The Vileda Robot VR 101 is a robot vacuum cleaner especially designed for hard floors and short carpets (up to 1cm). Essentially it’s a floor-sweeper/ vacuum cleaner for people who don’t want to floor-sweep or vacuum!
What does it look like?
It’s a red box about the size of a biscuit tin that scoots around the floor like a miniature baddie from Doctor Who.
So, how does it work?
This nifty little robo-vac is incredibly easy to use – all you have to do is charge it (it takes about 5 hours to fully charge) and then choose one of two options… the 20 minute cleaning mode (recommended for a small room) or the 60 minute clean (for larger rooms).
Place it in the centre of the room you want to clean and let it rip.
The clever robo-vac begins by moving a circular motion, sucking up dust and dirt in an ever increasingly bigger circle until it hits something. At this point it relies on its front bumper to determine what to do next – attempt to go around the object, or accept it is an unmovable obstacle (like a wall) and then turn back on itself and enter its “meandering” mode meaning it attempt to go in a straight line from wall to wall.
Is it any good?
Yeah, it is. By robo-vac standards this is a budget model (costing not much more than £100) and therefore has to be judged in this way.
If you’re looking for a robot to replace all of your vacuuming duties, you will be disappointed. It can’t climb stairs (or climb on and off thick rugs or heavy carpets).
However, if you want a nifty and easy to use device that will remove all the debris from your kitchen floor while you are in another room or the bedrooms whilst you are watching TV downstairs, this thing really does work.
It’s fairly quiet, and has a relatively powerful vacuum that collects debris of a good size. It only has a small dust collection area, but it’s easy to empty. It also has a fairly effective “cliff” function that recognises steep drops and prevents the machine from throwing itself down the stairs.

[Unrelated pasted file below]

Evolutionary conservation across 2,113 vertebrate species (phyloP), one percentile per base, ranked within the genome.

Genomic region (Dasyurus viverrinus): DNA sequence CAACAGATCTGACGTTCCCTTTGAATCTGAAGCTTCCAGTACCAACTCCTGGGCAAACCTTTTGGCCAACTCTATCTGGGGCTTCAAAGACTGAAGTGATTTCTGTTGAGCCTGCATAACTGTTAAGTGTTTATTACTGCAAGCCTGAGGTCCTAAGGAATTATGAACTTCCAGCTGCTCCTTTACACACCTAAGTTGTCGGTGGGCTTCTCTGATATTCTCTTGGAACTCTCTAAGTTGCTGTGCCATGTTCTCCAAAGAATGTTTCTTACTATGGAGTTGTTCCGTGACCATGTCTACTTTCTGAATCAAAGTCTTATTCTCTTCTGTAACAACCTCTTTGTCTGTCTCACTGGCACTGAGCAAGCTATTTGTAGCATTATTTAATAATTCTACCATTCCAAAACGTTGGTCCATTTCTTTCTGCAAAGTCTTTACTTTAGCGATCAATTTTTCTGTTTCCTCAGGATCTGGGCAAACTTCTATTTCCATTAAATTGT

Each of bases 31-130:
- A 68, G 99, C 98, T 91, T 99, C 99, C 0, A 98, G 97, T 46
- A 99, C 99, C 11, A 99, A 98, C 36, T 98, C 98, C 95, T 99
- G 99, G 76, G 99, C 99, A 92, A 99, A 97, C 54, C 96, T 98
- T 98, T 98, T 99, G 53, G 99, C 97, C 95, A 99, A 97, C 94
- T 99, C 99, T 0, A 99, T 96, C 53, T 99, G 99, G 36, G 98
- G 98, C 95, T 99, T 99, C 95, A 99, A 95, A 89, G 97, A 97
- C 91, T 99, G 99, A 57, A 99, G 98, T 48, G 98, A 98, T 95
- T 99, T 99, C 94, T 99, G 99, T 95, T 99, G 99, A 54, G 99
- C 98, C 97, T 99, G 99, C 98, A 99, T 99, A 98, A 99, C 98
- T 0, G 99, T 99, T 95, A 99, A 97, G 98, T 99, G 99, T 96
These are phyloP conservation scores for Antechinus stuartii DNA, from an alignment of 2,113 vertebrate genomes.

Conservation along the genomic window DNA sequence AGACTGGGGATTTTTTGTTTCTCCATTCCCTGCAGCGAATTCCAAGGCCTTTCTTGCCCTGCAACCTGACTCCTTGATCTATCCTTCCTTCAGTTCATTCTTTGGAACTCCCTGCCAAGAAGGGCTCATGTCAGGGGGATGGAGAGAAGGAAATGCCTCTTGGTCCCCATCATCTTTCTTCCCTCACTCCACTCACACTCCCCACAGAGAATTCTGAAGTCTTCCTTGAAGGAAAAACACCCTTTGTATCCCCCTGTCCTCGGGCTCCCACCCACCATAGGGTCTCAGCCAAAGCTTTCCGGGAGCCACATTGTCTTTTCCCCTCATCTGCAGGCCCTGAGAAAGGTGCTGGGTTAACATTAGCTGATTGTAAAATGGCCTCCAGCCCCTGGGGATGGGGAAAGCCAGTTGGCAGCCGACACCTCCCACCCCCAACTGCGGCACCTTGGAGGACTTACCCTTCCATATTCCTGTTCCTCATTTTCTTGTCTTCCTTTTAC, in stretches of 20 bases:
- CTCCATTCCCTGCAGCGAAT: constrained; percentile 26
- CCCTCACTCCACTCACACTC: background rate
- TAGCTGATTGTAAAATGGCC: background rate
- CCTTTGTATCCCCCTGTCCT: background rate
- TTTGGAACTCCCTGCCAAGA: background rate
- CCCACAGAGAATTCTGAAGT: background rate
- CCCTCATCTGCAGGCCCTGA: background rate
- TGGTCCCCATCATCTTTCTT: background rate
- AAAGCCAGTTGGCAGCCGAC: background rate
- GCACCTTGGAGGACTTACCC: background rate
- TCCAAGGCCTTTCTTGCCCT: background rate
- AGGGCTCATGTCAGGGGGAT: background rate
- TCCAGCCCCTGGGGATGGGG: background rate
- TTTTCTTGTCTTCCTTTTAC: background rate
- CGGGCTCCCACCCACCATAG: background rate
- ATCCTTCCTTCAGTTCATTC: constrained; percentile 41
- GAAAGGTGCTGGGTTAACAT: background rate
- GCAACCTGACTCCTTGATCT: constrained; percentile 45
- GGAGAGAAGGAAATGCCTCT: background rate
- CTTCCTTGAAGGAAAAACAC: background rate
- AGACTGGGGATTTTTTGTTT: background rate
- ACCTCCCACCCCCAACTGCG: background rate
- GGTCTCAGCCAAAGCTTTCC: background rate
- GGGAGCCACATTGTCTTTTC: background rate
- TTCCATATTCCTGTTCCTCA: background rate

It’s hard to work out how it does it, but certainly on the 60 minute mode robo-vac manages to find almost every part of the floor in the room, even when there are obstacles and strange shapes to the room. It also seldom gets stuck and persistently nudges left and right and reverses until it gets out of trouble between chair legs and the like. It’s actually quite entertaining to watch, although I don’t believe that is intended as a selling point.
Is there anything to look out for?
As previously discussed, this vacuum has its limitations.
The more complicated the room layout and the more obstacles there are, the harder it finds it to clean properly, and it struggles to mount rugs of any depth.
Although the vacuum is well designed to sweep and suck in debris around the edges, just like a traditional human operated vacuum cleaner, it struggles to get to very corners of the room.
It also appears the “cliff” function is less effective on black or very dark floors, so it’s worth shutting robo-vac in the room if you want him to finish the job without a fall.
An ingenious entry level model for those looking to enter the automated cleaning market.
It does a great job for the price and is a real help in places that regularly attract dirt and mess like kitchen floors, hallways, utility rooms and playrooms.
It won’t remove the need for vacuuming completely – but it will certainly save effort and human time.